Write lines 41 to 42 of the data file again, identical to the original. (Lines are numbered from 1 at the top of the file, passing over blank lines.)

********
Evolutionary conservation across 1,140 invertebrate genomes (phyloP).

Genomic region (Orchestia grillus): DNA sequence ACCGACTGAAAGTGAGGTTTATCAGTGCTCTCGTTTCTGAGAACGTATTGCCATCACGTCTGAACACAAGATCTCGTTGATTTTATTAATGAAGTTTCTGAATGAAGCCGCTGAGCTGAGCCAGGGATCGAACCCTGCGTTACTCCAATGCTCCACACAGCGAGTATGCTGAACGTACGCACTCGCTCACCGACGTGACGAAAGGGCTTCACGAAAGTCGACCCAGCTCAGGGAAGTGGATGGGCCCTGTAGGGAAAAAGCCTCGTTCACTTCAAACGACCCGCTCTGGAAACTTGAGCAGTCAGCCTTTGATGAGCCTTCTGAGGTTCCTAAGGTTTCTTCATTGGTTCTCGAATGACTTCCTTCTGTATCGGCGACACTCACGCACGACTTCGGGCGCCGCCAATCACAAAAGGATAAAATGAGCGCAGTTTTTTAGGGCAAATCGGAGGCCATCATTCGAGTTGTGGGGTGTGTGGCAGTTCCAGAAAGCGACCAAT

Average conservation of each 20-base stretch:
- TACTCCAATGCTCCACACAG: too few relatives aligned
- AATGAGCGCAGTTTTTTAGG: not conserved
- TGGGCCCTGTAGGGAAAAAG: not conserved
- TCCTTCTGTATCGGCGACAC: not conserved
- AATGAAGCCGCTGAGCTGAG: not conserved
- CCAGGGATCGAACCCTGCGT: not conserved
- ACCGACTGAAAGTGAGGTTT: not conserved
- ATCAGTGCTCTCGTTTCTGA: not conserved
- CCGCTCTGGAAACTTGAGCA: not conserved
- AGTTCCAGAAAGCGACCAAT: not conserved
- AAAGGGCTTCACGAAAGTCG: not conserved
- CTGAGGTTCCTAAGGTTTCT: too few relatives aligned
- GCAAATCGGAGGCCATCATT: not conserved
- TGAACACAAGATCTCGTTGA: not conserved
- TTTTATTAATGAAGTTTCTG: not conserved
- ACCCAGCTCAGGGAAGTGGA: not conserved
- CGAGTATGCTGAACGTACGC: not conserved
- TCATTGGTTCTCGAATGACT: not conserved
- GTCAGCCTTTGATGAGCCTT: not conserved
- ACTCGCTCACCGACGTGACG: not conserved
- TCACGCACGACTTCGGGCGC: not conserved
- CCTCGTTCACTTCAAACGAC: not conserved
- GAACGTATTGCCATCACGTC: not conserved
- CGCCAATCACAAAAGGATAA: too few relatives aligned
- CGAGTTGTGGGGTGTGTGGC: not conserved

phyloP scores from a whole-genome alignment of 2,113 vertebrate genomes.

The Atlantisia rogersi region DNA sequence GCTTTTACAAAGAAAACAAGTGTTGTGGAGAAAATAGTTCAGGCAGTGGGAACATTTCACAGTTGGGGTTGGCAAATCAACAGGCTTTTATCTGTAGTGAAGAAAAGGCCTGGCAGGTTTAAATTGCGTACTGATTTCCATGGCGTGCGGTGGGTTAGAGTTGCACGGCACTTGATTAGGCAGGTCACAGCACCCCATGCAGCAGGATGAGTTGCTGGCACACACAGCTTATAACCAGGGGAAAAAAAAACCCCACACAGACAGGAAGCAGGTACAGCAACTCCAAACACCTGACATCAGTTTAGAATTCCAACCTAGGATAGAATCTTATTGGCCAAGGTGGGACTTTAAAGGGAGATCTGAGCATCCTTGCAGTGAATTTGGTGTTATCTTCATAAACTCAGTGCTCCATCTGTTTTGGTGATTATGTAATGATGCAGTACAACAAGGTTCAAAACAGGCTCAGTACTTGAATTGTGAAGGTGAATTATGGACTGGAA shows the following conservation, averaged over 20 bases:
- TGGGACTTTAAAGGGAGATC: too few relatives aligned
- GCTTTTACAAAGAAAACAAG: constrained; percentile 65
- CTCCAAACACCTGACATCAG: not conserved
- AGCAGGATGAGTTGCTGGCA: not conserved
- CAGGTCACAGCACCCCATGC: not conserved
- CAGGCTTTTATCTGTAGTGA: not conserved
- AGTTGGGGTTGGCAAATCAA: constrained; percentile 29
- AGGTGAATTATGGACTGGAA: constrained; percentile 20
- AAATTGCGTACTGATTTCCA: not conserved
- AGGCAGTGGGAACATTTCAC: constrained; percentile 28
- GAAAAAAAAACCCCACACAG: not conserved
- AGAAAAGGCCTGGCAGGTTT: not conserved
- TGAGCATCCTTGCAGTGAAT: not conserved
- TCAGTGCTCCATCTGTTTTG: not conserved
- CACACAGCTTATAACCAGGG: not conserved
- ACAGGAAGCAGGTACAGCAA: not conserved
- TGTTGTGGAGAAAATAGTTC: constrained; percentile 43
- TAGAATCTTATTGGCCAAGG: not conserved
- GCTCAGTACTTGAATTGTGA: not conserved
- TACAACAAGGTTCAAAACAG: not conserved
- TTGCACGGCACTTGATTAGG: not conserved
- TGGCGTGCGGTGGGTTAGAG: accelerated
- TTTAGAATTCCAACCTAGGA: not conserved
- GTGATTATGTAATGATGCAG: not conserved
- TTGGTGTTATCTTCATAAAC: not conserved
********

- GAAAAAAAAACCCCACACAG: not conserved
- AGAAAAGGCCTGGCAGGTTT: not conserved